Things to Try During The Next Alaska Fishing Season

During the Alaska fishing season (May-September) you will have the opportunity to fish in a lot of different locations for a lot of different species. To have success in these areas, it’s important to employ a lot of different techniques to adapt to the fish in the Icy Strait area.

We’ve compiled a list of some of the most popular saltwater fishing techniques used by our guests here at Doc Warners Alaska Adventures to help you have the best experience possible. We have had a lot of success with these methods, and we know with a little bit of experimentation, you will too!

Fishing Techniques

1. Drift Fishing

Drift fishing is a very popular method for fishing halibut or pacific cod. To use this method, you don’t anchor your boat, instead, you drift across the fishing area following the current. First begin by determining the direction of the current and then move to the top of the current. Then turn off the motor, bait your lines, and send them to the bottom. 

Drift fishing

You’ll want to keep a close eye on your fish finder as you are drifting to look for significant changes in depth. That way you can adjust how much line you have out. If you ever get a snag in the line, turn on the engine and motor up the current and your line should come free.

2. Use a Downrigger

Downriggers are great because they help you get your line to a specific depth without putting weight on your pole’s line. The downrigger has 8 to 15 pounds of weight on the end of a steel cable, and a small clip loosely attaches the line from the ball to your fishing line, just above the flasher

Both lines are put down at the same time to a specific depth. It’s a good idea to put each person’s line down to a different depth until you find out where the most fish are. Next you can begin trolling (see next). Once you get a bite, yank the pole upwards, this will release the clip and weight. Another person can then reel in the downrigger weight while you enjoy fighting the salmon!

3. Trolling

Trolling is the best way to catch salmon. This can be done by placing weights on the line or by using a downrigger. To do this you can use either 8″ or 11″ flashers, but just remember that eight inch flashers require less weight than an 11 inch flasher.  This method is best done by navigating the boat in a serpentine direction going perpendicular to the shore. You do have to be very careful when you use this technique because it is very easy to snag on the bottom.

Alaska Fishing

4. Anchor your boat

The most common way to fish for halibut is by anchoring on a flat sandy bottom. You can find the fish very easily because several of these places are marked on the fish finder in your boat. After anchoring the boat, you bait your line and lower it to the bottom. Then you gently bounce the weight on the bottom. Before too long a curious cod or halibut will decide to take a bite. It’s important to remember to pull the anchor when you decide to move to a new location.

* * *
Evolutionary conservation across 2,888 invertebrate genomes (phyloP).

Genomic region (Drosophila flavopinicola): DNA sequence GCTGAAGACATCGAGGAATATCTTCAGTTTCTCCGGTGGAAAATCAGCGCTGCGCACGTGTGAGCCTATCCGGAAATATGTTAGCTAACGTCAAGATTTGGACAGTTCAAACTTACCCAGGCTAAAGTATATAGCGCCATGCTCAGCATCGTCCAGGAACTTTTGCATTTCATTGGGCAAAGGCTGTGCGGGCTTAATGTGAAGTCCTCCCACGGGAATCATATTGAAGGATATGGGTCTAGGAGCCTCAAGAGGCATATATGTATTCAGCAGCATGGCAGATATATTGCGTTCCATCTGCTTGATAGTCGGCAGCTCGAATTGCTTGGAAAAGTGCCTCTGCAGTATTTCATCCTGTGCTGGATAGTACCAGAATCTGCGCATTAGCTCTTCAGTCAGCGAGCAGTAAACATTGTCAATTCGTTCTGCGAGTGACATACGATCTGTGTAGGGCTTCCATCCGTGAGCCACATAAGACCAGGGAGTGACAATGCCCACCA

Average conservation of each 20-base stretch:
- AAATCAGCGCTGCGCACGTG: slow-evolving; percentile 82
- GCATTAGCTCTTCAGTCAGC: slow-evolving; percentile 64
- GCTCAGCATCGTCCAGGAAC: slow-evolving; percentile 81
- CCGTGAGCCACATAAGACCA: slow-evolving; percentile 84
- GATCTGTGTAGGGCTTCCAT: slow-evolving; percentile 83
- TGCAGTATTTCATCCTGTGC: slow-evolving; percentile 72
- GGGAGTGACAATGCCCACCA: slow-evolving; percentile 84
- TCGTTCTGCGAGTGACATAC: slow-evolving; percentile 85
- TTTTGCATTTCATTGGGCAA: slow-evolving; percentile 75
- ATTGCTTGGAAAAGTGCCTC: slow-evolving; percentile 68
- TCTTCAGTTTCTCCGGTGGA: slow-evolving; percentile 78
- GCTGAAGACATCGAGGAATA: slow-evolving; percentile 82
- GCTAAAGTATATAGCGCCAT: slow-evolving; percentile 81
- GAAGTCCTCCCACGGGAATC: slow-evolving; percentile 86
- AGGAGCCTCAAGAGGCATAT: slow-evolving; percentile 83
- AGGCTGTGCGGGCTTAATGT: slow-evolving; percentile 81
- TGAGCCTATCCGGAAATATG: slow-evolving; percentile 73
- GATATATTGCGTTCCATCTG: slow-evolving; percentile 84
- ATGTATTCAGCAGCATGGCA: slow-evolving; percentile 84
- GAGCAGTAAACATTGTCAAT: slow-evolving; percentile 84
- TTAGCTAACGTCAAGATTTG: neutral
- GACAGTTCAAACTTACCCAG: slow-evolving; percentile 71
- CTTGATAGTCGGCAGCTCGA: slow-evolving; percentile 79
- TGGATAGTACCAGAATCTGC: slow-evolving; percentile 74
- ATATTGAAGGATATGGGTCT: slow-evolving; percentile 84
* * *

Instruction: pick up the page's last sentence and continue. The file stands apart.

5. Jigging

Jigging Is another common technique for fishing halibut, and It can add an element of excitement to catching small to medium sized fish. This is done by using a grub and a jig head. First begin by lowering your line to the bottom. Then begin jigging the pole at random heights and frequencies. This is a very effective method because often the fish will be snagged on the side. If you catch a fish like this you have to keep it because they won’t survive if you release them.

We hope these fishing techniques come in handy on your next Alaskan fishing trip! It’s important to plan before your trip to know what fish you want to catch. That will help you decide what technique to use and what time during the Alaska fishing season will be most successful for you.

Alaska fishing season

If you are looking for the best fishing lodge in Alaska check out Doc Warners Alaska Adventures!

Contact us today to book your spot during the next Alaska fishing season.

King Salmon Fishing in Alaska: A Thrilling Catch for a True Angler

Alaska is known as one of the salmon capitals of the world, and king salmon is one of the rarest and most sought after catches here. The king salmon, also known as chinook salmon, is not an easy catch, which is why fishing aficionados expect quite a battle with this strong and feisty fish.

The chinook salmon range is a rather large area around the pacific that goes from Ooregon all the way to the Bering Strait. However, one of the most protected places for king salmon fishing is the area right around the Excursion Inlet where our lodge is located. In this area, the Alexander Archipelago in southeast Alaska, there’s a constant yearly yield of kings during the fishing season. Populations here can be larger than those fished along the Alaskan rivers themselves.